I don’t know about you, but when I’m sad or stressed I can’t think straight. I envy people like my husband who can compartmentalize their feelings and focus on work or whatever needs to be done. I flit from thing to thing and my thoughts are all over the place.
So I have to warn you that this post is going to be pretty scattered, too, but I wanted to share some of the inspiration and ideas you’ve so generously given us this week—the grace notes that have helped us say goodbye to Gunther. I hope they can help you or someone you know who is mourning the loss of a loved pet.
- We bought Dog Heaven by Cynthia Rylant for our kids when our beagle, Molly, passed away. This picture book helped us just as much as it did them. Rylant’s writing style is deceptively simple—she conveys deep truths in clear, straightforward prose. I haven’t been able to look at Dog Heaven yet, but Tim has managed to read it (barely) to the younger ones. Several people have mentioned in notes and messages that this book has helped them, too.
- My dear friend Jeanette printed out a copy of the Rainbow Bridge for us. The “Rainbow Bridge” is a short piece of poetic prose that tells of a special place where a beloved pet goes after it passes away. The pets are, of course, reunited with their loved ones one day. Okay. I haven’t felt ready to read this yet, either, but I will—so many of you have mentioned it that I’m sure it will help.
- Cheryl, a lovely staff member at our elementary school, gave me a couple of ideas for remembering a pet. The first is to use a soft, non-goopy clay that will harden (like Model Magic) to make a print of your dog or cat’s paw. I thought that would be very sweet. The other idea is to put some special items like a photo or two and your pet’s collar and tags in a shadowbox to remember him or her. If you have other ideas of what to put in the shadowbox, please share.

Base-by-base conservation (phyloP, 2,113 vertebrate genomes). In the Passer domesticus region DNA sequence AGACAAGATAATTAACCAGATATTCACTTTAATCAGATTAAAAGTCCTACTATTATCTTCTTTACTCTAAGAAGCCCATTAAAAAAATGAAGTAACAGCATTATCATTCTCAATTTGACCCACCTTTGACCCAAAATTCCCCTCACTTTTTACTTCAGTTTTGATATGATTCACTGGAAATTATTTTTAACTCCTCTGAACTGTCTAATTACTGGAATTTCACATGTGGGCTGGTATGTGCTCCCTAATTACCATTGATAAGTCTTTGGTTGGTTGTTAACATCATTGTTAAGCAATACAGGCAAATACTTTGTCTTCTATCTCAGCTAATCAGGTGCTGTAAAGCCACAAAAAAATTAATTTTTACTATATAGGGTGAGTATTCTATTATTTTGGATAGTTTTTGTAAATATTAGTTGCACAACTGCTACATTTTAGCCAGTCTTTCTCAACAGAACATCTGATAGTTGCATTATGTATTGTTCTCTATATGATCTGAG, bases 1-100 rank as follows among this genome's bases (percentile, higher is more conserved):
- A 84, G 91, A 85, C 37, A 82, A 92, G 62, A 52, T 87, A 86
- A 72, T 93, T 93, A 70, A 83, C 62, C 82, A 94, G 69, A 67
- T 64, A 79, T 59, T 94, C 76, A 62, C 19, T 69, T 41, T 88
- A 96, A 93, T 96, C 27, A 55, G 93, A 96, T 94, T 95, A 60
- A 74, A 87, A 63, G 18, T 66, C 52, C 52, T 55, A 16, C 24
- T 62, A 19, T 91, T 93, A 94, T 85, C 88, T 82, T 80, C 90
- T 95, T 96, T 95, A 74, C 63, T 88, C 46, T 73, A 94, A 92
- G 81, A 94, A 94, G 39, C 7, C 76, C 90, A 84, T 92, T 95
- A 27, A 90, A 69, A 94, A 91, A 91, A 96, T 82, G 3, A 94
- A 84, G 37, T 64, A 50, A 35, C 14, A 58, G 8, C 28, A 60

- We’ve received sympathy cards from friends, and their acknowledgement of our grief truly helps. One friend even made dinner for us one night, which was incredibly kind. Don’t be afraid to do or say something; it will be appreciated.
- Our friend Claudia, who is a gifted photographer, offered to make a portrait of Gunther for us to keep. Because his condition progressed so quickly, we weren’t able to take her up on her offer. But I think that having a professionally-made portrait would be wonderful to have.
- And finally, Leslie, a friend of mine from high school, shared this quote from a friend of hers, Lori Cabell, DVM, who is a veterinary surgeon: I believe that for us to outlast our pets would be far too cruel; we are their world and everything that matters to them is connected to us. God gave us these creatures because in spite of all our intellect, we must constantly be reminded of what is truly important. Animals focus on only the essential: life, love, and happiness. They teach us how to live—and how to be better people.
Isn’t that powerful? It certainly makes me look at our loss in a different light. Do you have other ideas or inspiration that have helped you cope with the loss of the pet you loved?
[ Update: I almost forgot this article about knowing when it’s time to let go from another high school friend, Heather. It really helped give us the courage to let Gunther move on. By the way, I was feeling pretty strong tonight. We were at a school event and spent much of the evening talking with friends about our dogs, including one family in our neighborhood whose sweet boy, Jack, passed away this morning. The rest of the time it was so loud and crazy I couldn’t even think. But then we came home to the quiet house and opened the mail to find a beautiful, handwritten letter from Gunther’s veterinarian. Can you imagine? A handwritten letter. What a lovely person. But of course that set me off again. Sigh. ]